3. There is no single theory of presidential success anywhere in the world. Public persona has much to do with how a president is perceived in his own country. A grounded president has a different image to his people than one who has a public life with little value to his people. Siad Barre's public life was created for him through his large and extended family and associates, and eventually by his tribe at the end of his presidency. No matter how a great a president maybe, some forces can easily overshadow and can ultimately bring a triumphant public relations.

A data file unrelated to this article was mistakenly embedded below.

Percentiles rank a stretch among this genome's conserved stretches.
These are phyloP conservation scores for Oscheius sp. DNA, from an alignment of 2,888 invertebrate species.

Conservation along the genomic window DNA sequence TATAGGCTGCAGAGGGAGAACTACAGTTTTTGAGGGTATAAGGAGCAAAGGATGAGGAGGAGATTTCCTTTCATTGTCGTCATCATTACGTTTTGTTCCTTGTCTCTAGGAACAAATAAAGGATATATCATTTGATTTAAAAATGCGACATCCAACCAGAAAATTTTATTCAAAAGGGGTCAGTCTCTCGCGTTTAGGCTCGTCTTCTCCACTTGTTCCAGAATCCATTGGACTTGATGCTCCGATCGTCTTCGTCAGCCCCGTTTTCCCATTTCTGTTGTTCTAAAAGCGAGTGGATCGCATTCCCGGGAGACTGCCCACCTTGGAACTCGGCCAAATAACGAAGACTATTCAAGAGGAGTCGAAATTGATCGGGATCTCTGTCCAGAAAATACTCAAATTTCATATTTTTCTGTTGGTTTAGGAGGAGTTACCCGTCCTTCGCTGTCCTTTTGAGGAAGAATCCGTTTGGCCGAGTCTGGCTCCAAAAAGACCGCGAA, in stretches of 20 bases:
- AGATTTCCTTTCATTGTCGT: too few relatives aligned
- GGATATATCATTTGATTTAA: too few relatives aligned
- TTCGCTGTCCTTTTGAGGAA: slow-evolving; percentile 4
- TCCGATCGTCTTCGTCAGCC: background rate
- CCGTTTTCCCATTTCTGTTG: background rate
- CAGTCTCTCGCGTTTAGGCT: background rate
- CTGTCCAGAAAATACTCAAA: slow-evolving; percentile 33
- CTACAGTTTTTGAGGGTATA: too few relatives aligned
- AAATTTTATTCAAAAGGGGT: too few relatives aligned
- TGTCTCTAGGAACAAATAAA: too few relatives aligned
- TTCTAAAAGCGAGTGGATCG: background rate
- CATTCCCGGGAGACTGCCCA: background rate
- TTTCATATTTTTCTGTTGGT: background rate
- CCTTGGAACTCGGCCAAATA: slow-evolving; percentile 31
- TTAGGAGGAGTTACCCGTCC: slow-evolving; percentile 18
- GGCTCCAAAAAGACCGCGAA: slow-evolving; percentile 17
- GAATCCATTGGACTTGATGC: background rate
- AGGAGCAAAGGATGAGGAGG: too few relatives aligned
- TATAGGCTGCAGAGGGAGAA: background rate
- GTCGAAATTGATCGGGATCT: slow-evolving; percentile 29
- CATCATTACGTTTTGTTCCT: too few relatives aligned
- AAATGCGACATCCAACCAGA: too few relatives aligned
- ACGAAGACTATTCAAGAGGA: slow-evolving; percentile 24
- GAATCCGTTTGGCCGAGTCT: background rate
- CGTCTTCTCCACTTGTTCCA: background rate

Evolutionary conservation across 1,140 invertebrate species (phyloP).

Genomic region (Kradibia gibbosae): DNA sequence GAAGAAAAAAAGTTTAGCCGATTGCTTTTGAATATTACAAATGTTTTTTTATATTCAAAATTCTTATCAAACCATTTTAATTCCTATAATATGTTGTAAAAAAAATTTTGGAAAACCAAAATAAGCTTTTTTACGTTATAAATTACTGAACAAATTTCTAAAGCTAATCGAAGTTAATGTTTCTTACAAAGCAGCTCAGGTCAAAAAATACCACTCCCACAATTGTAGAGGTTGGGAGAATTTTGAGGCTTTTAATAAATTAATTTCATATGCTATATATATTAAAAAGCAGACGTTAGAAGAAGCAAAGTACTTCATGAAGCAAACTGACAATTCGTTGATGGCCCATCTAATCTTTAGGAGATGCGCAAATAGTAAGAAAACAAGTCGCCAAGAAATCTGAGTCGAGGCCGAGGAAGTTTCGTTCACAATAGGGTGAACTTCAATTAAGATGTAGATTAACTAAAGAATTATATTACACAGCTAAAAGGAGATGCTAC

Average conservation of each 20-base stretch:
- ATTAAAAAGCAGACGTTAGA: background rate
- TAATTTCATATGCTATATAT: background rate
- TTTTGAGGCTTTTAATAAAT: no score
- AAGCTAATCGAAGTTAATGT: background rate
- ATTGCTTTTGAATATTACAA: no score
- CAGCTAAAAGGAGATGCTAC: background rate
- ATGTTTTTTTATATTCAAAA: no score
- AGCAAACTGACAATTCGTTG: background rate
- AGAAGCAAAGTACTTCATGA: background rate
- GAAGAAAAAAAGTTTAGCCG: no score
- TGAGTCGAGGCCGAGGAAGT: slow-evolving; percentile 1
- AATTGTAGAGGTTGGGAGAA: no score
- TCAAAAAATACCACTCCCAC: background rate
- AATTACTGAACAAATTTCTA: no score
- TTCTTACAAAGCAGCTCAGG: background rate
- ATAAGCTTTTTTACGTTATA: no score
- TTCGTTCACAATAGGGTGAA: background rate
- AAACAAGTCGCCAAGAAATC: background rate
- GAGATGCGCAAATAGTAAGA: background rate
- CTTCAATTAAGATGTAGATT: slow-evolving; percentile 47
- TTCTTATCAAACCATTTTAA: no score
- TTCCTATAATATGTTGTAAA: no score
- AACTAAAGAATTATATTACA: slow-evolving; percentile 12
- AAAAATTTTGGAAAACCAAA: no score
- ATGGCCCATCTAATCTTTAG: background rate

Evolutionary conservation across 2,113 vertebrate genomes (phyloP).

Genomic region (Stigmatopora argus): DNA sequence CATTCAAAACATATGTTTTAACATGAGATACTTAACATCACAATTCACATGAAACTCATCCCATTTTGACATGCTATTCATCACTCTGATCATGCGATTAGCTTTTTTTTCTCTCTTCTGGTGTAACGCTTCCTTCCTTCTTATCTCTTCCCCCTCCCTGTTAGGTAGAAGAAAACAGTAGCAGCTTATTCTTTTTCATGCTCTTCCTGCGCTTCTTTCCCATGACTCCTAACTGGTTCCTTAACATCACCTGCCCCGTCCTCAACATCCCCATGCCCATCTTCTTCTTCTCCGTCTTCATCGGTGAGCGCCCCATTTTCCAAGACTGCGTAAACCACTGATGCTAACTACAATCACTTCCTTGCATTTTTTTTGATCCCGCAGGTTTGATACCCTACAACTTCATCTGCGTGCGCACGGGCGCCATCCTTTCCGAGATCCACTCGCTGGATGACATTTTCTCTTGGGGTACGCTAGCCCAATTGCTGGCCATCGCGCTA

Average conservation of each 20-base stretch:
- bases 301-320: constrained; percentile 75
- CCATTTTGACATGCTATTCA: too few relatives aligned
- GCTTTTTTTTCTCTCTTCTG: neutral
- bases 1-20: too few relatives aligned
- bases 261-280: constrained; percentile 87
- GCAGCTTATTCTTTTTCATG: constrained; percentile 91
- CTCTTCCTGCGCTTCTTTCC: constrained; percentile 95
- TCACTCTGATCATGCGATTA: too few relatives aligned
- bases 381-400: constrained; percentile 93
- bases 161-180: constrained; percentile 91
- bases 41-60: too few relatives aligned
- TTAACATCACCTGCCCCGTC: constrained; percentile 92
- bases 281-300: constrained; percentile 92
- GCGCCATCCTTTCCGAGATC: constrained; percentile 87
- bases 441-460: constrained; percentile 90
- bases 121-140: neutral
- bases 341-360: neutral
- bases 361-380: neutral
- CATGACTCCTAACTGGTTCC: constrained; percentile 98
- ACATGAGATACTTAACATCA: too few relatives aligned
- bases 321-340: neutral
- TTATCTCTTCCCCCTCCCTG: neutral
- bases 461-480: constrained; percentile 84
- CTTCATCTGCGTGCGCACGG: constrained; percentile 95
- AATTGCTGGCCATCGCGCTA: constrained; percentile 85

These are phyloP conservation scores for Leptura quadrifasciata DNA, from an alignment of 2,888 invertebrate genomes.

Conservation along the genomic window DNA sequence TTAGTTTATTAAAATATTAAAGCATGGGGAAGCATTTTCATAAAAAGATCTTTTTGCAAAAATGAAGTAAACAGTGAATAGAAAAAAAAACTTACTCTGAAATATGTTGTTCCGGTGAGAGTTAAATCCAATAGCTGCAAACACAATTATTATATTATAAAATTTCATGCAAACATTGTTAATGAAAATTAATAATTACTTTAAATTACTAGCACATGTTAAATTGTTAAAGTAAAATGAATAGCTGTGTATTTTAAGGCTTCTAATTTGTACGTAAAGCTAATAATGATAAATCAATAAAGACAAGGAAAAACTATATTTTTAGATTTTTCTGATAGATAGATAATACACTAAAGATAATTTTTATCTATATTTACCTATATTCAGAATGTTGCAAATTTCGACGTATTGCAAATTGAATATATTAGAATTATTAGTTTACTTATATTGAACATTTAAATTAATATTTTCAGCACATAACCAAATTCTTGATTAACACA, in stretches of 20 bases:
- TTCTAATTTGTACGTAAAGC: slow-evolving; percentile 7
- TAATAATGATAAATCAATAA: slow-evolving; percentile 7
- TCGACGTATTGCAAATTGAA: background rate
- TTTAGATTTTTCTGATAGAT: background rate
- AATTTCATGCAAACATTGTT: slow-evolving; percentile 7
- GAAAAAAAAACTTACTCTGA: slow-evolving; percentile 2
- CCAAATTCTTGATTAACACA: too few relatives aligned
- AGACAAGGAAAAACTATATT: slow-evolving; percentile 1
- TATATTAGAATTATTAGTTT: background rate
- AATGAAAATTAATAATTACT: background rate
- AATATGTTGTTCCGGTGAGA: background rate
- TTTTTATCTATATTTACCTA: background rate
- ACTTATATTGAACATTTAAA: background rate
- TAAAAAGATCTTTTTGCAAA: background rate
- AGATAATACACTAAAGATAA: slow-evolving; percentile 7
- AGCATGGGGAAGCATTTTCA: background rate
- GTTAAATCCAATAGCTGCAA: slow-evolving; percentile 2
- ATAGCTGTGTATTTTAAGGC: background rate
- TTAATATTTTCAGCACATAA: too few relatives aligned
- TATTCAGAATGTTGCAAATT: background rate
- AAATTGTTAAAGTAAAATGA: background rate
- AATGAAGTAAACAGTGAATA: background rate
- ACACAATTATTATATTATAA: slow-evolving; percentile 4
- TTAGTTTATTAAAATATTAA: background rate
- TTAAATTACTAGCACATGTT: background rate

4. Presidents can only be understood within the context, conventions and limitations of their time. The lens Somali see through Siad Barre today is very different than then one he was seen in the 70's and 80's. Those who judge presidents do not have license to simply dismiss earlier generations; instead, the obligation is ours to try to understand them. Somalia thrived as a single nation under Siad Barre, today we have more divided Somalia since it's existence.

5. If presidents are governed by any law beyond the Constitution, it is the law of unintended consequences. Certain events overwhelm a president, like President Bush and the 9/11 attacks. Domestic upheaval, shameful outbreaks of tribal intolerance mocked his idealism and reordered Siad Barre's priorities unconventionally.